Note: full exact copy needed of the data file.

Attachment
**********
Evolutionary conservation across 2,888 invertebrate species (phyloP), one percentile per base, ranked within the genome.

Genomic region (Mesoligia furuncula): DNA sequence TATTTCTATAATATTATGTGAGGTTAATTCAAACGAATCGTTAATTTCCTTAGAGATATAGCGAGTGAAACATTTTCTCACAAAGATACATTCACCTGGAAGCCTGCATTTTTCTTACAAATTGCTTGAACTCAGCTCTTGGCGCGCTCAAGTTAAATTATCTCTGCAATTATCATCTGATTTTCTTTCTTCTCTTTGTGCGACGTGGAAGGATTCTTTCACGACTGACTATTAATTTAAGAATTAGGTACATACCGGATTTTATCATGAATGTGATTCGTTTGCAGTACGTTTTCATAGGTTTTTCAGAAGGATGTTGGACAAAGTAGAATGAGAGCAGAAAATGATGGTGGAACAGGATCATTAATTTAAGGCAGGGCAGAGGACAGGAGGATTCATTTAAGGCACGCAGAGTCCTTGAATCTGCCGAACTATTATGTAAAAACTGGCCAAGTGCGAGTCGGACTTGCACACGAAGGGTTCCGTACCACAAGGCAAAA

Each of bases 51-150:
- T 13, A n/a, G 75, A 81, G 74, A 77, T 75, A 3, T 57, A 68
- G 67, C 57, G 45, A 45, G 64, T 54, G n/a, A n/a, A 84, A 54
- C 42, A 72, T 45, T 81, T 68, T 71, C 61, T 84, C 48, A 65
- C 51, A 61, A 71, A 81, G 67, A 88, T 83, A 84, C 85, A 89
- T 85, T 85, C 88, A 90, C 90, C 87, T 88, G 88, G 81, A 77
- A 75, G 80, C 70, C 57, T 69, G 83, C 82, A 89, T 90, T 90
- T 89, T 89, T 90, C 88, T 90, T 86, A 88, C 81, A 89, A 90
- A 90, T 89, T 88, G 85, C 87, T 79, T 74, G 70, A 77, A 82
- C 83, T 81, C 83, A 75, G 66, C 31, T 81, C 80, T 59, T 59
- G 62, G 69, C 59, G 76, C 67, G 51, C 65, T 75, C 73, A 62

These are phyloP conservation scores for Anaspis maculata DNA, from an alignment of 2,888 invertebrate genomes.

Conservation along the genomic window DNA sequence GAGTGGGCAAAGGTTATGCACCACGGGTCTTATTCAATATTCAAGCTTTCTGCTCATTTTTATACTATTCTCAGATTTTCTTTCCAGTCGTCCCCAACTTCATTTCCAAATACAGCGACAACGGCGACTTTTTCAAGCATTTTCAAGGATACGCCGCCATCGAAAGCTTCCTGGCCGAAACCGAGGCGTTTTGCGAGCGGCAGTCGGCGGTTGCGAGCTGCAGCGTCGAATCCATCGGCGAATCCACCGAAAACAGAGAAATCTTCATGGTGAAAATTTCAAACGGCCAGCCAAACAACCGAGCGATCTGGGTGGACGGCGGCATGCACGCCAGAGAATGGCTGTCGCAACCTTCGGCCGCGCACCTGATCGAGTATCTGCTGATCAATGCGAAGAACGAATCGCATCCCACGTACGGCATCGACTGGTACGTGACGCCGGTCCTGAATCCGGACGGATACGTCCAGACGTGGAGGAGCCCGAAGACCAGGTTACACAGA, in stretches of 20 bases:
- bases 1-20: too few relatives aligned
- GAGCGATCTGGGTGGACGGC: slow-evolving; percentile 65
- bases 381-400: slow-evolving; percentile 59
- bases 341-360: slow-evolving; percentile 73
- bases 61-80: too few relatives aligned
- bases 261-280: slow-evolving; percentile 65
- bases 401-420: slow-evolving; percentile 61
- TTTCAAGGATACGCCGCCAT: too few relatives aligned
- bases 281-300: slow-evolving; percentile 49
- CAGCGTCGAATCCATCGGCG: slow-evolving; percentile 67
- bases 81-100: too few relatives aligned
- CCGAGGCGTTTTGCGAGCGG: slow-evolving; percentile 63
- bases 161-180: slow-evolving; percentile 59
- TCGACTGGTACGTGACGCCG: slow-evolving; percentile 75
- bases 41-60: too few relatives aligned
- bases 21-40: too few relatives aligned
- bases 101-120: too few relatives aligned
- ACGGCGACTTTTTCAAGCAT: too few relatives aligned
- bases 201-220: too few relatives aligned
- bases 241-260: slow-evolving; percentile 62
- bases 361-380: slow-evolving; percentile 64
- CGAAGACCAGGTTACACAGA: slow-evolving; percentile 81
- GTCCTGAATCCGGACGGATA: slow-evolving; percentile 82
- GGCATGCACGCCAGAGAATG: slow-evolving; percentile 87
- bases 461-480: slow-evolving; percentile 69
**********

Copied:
Evolutionary conservation across 2,888 invertebrate species (phyloP), one percentile per base, ranked within the genome.

Genomic region (Mesoligia furuncula): DNA sequence TATTTCTATAATATTATGTGAGGTTAATTCAAACGAATCGTTAATTTCCTTAGAGATATAGCGAGTGAAACATTTTCTCACAAAGATACATTCACCTGGAAGCCTGCATTTTTCTTACAAATTGCTTGAACTCAGCTCTTGGCGCGCTCAAGTTAAATTATCTCTGCAATTATCATCTGATTTTCTTTCTTCTCTTTGTGCGACGTGGAAGGATTCTTTCACGACTGACTATTAATTTAAGAATTAGGTACATACCGGATTTTATCATGAATGTGATTCGTTTGCAGTACGTTTTCATAGGTTTTTCAGAAGGATGTTGGACAAAGTAGAATGAGAGCAGAAAATGATGGTGGAACAGGATCATTAATTTAAGGCAGGGCAGAGGACAGGAGGATTCATTTAAGGCACGCAGAGTCCTTGAATCTGCCGAACTATTATGTAAAAACTGGCCAAGTGCGAGTCGGACTTGCACACGAAGGGTTCCGTACCACAAGGCAAAA

Each of bases 51-150:
- T 13, A n/a, G 75, A 81, G 74, A 77, T 75, A 3, T 57, A 68
- G 67, C 57, G 45, A 45, G 64, T 54, G n/a, A n/a, A 84, A 54
- C 42, A 72, T 45, T 81, T 68, T 71, C 61, T 84, C 48, A 65
- C 51, A 61, A 71, A 81, G 67, A 88, T 83, A 84, C 85, A 89
- T 85, T 85, C 88, A 90, C 90, C 87, T 88, G 88, G 81, A 77
- A 75, G 80, C 70, C 57, T 69, G 83, C 82, A 89, T 90, T 90
- T 89, T 89, T 90, C 88, T 90, T 86, A 88, C 81, A 89, A 90
- A 90, T 89, T 88, G 85, C 87, T 79, T 74, G 70, A 77, A 82
- C 83, T 81, C 83, A 75, G 66, C 31, T 81, C 80, T 59, T 59
- G 62, G 69, C 59, G 76, C 67, G 51, C 65, T 75, C 73, A 62

These are phyloP conservation scores for Anaspis maculata DNA, from an alignment of 2,888 invertebrate genomes.

Conservation along the genomic window DNA sequence GAGTGGGCAAAGGTTATGCACCACGGGTCTTATTCAATATTCAAGCTTTCTGCTCATTTTTATACTATTCTCAGATTTTCTTTCCAGTCGTCCCCAACTTCATTTCCAAATACAGCGACAACGGCGACTTTTTCAAGCATTTTCAAGGATACGCCGCCATCGAAAGCTTCCTGGCCGAAACCGAGGCGTTTTGCGAGCGGCAGTCGGCGGTTGCGAGCTGCAGCGTCGAATCCATCGGCGAATCCACCGAAAACAGAGAAATCTTCATGGTGAAAATTTCAAACGGCCAGCCAAACAACCGAGCGATCTGGGTGGACGGCGGCATGCACGCCAGAGAATGGCTGTCGCAACCTTCGGCCGCGCACCTGATCGAGTATCTGCTGATCAATGCGAAGAACGAATCGCATCCCACGTACGGCATCGACTGGTACGTGACGCCGGTCCTGAATCCGGACGGATACGTCCAGACGTGGAGGAGCCCGAAGACCAGGTTACACAGA, in stretches of 20 bases:
- bases 1-20: too few relatives aligned
- GAGCGATCTGGGTGGACGGC: slow-evolving; percentile 65
- bases 381-400: slow-evolving; percentile 59
- bases 341-360: slow-evolving; percentile 73
- bases 61-80: too few relatives aligned
- bases 261-280: slow-evolving; percentile 65
- bases 401-420: slow-evolving; percentile 61
- TTTCAAGGATACGCCGCCAT: too few relatives aligned
- bases 281-300: slow-evolving; percentile 49
- CAGCGTCGAATCCATCGGCG: slow-evolving; percentile 67
- bases 81-100: too few relatives aligned
- CCGAGGCGTTTTGCGAGCGG: slow-evolving; percentile 63
- bases 161-180: slow-evolving; percentile 59
- TCGACTGGTACGTGACGCCG: slow-evolving; percentile 75
- bases 41-60: too few relatives aligned
- bases 21-40: too few relatives aligned
- bases 101-120: too few relatives aligned
- ACGGCGACTTTTTCAAGCAT: too few relatives aligned
- bases 201-220: too few relatives aligned
- bases 241-260: slow-evolving; percentile 62
- bases 361-380: slow-evolving; percentile 64
- CGAAGACCAGGTTACACAGA: slow-evolving; percentile 81
- GTCCTGAATCCGGACGGATA: slow-evolving; percentile 82
- GGCATGCACGCCAGAGAATG: slow-evolving; percentile 87
- bases 461-480: slow-evolving; percentile 69